The results showed that the levels of serum urea, BUN, uric acid and a creatinine increased significantly (P<0.05) following exposure to gasoline and kerosene vapours (Table 1). However, the increase in the level of these parameters were observed to be specific-fraction vapour-dependent. The levels of serum urea, BUN, uric acid and creatinine obtained for the group exposed to kerosene vapour were significantly higher (P<0.05) compared to the levels obtained for the group exposed to gasoline vapour(Table 1) . Hence the percentage increase in the levels of serum urea, BUN, uric acid and creatinine following expose to kerosene vapour (36.51.4, 36.50.7, 36.90.07 and 93.20.04 percents respectively) were observed to be significantly higher (P<0.05) compared to the percentage increase in the level of the respective indices following exposure to gasoline vapour (22.02.3, 22.81.2, 20.20.08 and 69.50.05 percents respectively).
Value are presented as means SD; n=7; *P<0.05 compared with group I; +P<0.05 compared with group II. Group I = Control; Group II = Group exposed to Gasoline vapours; Group III = Group exposed to kerosene vapours.
Also the serum glucose and potassium levels were observed to increase, while the levels of sodium and chloride ions were observed to decrease significantly (P<0.05) within and among the rats in the groups exposed to gasoline and kerosene vapours, compared with the control group. The results also indicated that the increase in the levels of serum glucose and potassium ion, as well as the decrease in the levels of serum sodium and chloride ions varied with the specific vapour fraction (Table 2). The levels of serum glucose and potassium ion obtained for the group exposed to kerosene vapour were however significantly higher (P<0.05) compared respectively with the levels obtained for the group exposed to gasoline vapour .On the other hand, the levels of serum sodium and chloride ions obtained for rats exposed to kerosene vapour were observed to be significantly lower (P<0.05) compared to the levels obtained for the rats exposed to gasoline vapour. Also, the percentage increase in serum glucose and potassium ion (73.53.3 and 43.80.2 percents respectively) and percentage decrease in serum sodium and chloride ions (29.23.9 and 6.00.9 percents respectively) obtained for rats exposed to kerosene vapours were observed to be significantly higher (P<0.05) compared with the percentage increase in serum glucose and potassium ion (59.73.7 and 23.00.1 percents respectively), and percentage decrease in serum sodium and chloride ions (22.93.7 and 3.00.6 percents respectively) obtained for rats exposed to gasoline vapour.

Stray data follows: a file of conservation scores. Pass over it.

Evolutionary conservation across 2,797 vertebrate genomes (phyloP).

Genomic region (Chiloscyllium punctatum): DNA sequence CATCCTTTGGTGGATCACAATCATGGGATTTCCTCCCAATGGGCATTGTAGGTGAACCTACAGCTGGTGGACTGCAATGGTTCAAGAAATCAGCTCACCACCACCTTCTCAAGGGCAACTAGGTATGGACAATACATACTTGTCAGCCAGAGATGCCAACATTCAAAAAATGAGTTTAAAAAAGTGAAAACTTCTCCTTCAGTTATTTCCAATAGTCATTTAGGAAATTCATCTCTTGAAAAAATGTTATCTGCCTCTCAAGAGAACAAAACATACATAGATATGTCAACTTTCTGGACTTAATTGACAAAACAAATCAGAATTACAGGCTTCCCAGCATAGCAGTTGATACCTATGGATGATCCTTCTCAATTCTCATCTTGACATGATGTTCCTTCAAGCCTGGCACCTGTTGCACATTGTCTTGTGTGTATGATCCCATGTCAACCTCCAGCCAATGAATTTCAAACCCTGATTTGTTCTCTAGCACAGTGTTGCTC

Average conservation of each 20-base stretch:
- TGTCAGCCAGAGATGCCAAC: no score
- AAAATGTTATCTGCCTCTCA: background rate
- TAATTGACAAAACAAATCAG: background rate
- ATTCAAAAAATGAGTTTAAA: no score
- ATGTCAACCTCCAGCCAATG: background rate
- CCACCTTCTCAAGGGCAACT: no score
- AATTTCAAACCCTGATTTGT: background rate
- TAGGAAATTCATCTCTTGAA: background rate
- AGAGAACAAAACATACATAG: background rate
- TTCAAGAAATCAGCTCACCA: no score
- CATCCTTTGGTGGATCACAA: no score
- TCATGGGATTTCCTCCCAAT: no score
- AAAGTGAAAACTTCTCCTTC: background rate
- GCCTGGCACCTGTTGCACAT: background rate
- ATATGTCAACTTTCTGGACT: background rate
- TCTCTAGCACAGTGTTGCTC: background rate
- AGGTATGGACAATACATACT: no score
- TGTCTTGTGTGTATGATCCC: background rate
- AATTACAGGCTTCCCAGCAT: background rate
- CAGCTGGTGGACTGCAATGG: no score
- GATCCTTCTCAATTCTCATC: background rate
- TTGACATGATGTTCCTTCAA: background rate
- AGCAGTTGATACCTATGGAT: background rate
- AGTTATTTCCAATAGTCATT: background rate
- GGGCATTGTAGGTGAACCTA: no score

Values are presented as means SD; n=7; *P<0.05 compared with group I; +P<0.05 compared with group II; Group abbreviations as in Table I.
The observations made from the results of this study indicate that the nephrotoxic effect associated with kerosene vapour is significantly higher (P<0.05) compared to the nephrotoxic effect associated with gasoline vapours in male rats.
The kidney participates in the maintenance of the constant extracellular environment that is required for adequate functioning of the cells. This is achieved by excretion of waste products of metabolism (such as urea, creatinine and uric acid) and by specifically adjusting the urinary excretion of water and electrolytes to match the net intake and endogenous production. Alteration from the normal levels of these waste products and electrolytes in blood, which may be caused by several factors, is an indication of renal impairment [18,29,30].
Subjects with kidney dysfunction may have a variety of different clinical presentations. Some of these presentations may be asymptomatic, only detected on routine laboratory examinations from abnormal serum catabolites (such as creatinine, urea, uric acid, blood urea nitrogen) and electrolytes (such as Na+, K+, Cl-, HCO3 etc). One of the clinical manifestations of the renal disorders is azotaemia, a biochemical abnormality characterized by elevation of serum urea, NUN and creatinine levels . A persistently elevated serum creatinine is reported to be a risk factor for progression of chronic kidney disease to kidney failure [32, 33]
In this study, exposure to gasoline and kerosene vapours is reported to be among the predisposing factors to the impairment of kidney function in rats. From the result of this study, increase in the level of serum creatinine, urea, blood urea nitrogen, uric acid, glucose and potassium ion, as well as decrease in the levels of serum sodium and chloride ions are reported in rats following exposure to gasoline and kerosene vapours. These results indicate that the absorbed constituents of these vapours and / or their metabolites might have reacted and interacted with the renal tissues to impair the kidney functions. However, the degree of alteration in the levels of the assayed renal function indices was observed to be higher in the rats exposed to kerosene than those exposed to gasoline vapours. This gives an indication that the chemical constituents of kerosene vapours and their metabolites are more nephrotoxic than those from gasoline vapours. This agrees with our earlier report that kerosene fumes are more haematotoxic and hepatotoxic than gasoline fumes[12,13].
According to Ernest
In conclusion, the results obtained for this present study confirm that exposure to gasoline and kerosene vapours is also a predisposing factor to renal function impairment in rats; and that kerosene vapour is more nephrotoxic than gasoline vapour. The observations made here may have important implication(s) on the effects of chronic exposure to kerosene and gasoline vapours exposure on human health.